Marketers were always taught to segment their customers based on demography. That is; characteristics such as age, sex, ethnicity, geography etc. There was good reason for this. If you were going to advertise washing powder during a commercial break on television, there was one aspect of the audience’s behaviour that you could absolutely guarantee… they were not buying washing powder. Rather, they were engaged in watching television at the time!
Knowing that their advertising messages were being viewed completely out of context, companies could only attempt to get ‘bang for their buck’ by ensuring their messages were seen by the most appropriate audience, demographically. So, for example, if you were advertising a new lipstick aimed at younger women, you would want to advertise during a programme which appealed to that demographic.
It is not that understanding the demography of your customer is no longer important. However, in the Web enabled digital world, there is an aspect even more important than demography which companies now must consider.
Traditional marketing relied on companies ‘shouting’ their messages at potential customers via channels such as TV, radio, newspapers, magazines, the letterbox and the phone, etc. These marketing vehicles were crass in that however good the data a company was using, for most people, most of the time, these messages were simply deemed irrelevant.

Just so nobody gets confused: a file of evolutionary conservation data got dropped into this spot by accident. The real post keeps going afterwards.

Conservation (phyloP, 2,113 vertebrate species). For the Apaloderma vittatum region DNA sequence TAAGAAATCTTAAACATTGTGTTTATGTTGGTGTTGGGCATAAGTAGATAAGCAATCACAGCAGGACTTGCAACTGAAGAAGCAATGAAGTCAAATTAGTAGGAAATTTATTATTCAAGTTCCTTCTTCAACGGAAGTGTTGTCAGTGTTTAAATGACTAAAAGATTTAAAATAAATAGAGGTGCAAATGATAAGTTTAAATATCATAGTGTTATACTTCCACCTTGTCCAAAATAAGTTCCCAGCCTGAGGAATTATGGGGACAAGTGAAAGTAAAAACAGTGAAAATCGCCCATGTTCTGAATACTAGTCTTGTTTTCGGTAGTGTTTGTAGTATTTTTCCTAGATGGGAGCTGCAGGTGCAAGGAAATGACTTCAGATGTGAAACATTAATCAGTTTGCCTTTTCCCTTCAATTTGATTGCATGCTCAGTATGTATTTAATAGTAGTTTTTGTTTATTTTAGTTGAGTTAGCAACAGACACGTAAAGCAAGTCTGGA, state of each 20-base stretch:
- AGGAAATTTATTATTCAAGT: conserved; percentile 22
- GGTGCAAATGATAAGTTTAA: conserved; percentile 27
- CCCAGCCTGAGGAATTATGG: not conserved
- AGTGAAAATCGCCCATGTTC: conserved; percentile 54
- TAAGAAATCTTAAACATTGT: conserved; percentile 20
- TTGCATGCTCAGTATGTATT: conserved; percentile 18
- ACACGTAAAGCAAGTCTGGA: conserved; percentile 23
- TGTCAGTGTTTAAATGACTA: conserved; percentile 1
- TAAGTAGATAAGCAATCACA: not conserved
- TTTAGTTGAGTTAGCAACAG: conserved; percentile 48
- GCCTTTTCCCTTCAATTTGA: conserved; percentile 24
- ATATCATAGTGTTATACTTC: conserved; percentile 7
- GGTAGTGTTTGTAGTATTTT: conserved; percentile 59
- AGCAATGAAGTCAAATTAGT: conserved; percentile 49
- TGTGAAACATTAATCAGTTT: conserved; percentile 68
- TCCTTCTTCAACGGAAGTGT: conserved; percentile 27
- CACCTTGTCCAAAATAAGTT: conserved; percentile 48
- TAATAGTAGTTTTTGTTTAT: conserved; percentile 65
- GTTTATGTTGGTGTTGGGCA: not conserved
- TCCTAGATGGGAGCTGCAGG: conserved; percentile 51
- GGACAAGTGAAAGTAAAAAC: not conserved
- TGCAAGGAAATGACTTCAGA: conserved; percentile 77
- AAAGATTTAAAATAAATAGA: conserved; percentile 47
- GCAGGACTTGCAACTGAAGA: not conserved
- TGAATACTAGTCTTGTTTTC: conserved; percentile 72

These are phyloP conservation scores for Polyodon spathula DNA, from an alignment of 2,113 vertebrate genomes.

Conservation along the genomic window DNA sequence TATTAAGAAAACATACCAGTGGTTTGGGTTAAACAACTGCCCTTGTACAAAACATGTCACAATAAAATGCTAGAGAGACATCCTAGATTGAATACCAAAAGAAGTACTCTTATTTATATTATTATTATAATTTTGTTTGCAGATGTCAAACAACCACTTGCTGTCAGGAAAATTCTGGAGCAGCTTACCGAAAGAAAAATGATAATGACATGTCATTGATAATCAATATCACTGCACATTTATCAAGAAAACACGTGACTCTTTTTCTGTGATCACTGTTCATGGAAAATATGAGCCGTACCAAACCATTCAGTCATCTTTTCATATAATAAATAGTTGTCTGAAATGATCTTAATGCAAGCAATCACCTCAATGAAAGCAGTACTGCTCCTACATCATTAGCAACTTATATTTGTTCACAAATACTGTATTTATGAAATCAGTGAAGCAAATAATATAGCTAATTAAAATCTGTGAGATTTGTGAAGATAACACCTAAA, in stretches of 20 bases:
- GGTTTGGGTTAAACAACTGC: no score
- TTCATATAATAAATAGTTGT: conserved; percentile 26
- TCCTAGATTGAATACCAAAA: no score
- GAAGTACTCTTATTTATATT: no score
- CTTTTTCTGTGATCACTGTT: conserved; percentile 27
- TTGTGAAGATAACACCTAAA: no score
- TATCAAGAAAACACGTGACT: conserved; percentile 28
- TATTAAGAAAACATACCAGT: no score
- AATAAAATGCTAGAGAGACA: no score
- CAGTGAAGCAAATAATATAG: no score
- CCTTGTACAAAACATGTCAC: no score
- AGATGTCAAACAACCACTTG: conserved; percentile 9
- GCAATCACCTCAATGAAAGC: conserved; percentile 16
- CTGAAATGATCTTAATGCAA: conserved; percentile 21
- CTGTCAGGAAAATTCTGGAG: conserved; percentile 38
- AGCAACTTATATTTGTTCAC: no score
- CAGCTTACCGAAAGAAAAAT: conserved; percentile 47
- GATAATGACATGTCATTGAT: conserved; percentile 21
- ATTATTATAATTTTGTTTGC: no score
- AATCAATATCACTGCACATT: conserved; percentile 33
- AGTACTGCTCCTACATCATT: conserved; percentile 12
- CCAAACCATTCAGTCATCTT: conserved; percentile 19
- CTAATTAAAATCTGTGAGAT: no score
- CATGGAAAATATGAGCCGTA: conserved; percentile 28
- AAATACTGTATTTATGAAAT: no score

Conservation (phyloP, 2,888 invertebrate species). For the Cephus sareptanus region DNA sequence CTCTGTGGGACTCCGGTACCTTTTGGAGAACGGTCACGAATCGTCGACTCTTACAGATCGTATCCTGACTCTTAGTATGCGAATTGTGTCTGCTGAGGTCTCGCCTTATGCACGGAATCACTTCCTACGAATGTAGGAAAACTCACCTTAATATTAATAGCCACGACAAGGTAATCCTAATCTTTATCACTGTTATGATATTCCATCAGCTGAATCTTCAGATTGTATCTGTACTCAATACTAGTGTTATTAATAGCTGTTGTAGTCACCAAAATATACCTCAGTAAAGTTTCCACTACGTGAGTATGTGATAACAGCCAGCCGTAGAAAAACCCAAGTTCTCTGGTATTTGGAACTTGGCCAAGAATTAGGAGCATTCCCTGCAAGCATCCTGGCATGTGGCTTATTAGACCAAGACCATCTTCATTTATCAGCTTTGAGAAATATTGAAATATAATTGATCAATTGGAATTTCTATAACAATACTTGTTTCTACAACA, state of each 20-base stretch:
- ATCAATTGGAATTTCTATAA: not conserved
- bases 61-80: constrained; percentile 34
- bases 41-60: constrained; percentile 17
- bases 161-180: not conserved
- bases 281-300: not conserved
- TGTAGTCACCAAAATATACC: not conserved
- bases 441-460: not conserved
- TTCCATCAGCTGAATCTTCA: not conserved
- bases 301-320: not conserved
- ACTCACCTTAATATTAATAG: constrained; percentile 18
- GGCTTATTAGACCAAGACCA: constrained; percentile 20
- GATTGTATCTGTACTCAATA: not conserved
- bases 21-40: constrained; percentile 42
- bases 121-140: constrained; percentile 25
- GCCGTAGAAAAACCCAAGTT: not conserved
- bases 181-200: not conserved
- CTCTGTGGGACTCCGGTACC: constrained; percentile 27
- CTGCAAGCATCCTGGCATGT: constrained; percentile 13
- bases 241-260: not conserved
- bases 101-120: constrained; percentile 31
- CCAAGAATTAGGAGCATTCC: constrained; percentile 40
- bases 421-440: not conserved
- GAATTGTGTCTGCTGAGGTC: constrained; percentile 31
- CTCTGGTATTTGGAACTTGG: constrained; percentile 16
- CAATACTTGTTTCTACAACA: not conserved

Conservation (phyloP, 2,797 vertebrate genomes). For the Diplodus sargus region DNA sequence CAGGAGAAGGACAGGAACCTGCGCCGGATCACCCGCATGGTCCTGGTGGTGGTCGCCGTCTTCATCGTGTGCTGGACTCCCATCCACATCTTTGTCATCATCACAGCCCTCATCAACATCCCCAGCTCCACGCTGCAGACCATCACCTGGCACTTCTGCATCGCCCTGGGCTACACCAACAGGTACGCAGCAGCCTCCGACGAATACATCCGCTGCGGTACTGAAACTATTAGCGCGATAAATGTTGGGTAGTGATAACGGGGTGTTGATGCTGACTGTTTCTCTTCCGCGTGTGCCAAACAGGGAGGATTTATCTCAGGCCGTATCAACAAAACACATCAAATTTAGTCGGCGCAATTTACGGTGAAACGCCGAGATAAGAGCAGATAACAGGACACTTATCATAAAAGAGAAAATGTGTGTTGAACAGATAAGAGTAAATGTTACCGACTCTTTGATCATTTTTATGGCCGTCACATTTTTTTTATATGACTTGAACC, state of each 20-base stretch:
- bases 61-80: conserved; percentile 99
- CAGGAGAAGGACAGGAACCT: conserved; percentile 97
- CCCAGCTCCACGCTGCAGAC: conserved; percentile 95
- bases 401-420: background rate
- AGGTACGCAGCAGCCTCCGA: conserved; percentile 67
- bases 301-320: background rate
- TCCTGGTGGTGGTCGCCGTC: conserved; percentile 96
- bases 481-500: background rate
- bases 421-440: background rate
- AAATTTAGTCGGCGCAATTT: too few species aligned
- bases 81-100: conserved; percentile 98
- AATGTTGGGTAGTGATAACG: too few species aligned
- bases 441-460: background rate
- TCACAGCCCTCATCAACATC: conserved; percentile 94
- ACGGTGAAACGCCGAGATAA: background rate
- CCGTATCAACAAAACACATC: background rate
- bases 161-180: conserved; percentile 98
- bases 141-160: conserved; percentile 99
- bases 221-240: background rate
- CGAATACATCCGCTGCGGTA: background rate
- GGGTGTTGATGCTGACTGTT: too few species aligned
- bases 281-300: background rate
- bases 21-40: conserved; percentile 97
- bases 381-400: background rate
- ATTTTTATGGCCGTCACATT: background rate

The point with new marketing is not that companies now have extra channels with which to ‘shout’ at their customers, but rather consumers can now access information at the time of their choosing. In fact, with the ubiquity of smart phones, today’s purchasers can access information literally from almost any place and at any time.
Here, however, lies the key to great segmentation today. The fact that an individual can access any information they want, at any time, doesn’t mean they will. For example, no one wakes up in the morning and decides they must perform a Google search on sales training providers in their area, or searches on accountancy firms without good reason.
In other words, every purchase is triggered by an event going on in our lives. We may be looking for a new car because we change our car every three years, because a new addition to the family has meant our current model is no longer big enough or because we were involved in an accident. Similarly, we may source a sales training provider because we are currently unhappy with our company results, have a young and experienced team or are concerned about high staff attrition within the organisation.
The point is this; if we understand the different contexts which will trigger a search for our type of product or service, we can produce extremely relevant and interesting content for our prospects. This, in turn, will instantly help us to build credibility and trust with a potential customer, engage them by providing value and assist them in feeling like we understand their situation.
Similarly, a website that provides the context of the different purchases, rather than coldly listing products and services will be much ‘stickier’. Faced with different and relevant scenarios, a customer is more likely to identify their situation with one of the options on the site and can then dig deeper to find out more.
We now live in a world where shouting messages at customers is no longer as effective as it once was. Consumers can now access the information they want, at a time of their choosing. It is understanding the trigger which makes them look, at that moment, that is the key to effective marketing today. Understanding the demography of your client base is fine but understanding the context in which people look for your product or service is dynamite in the Web enabled digital world in which we now all live.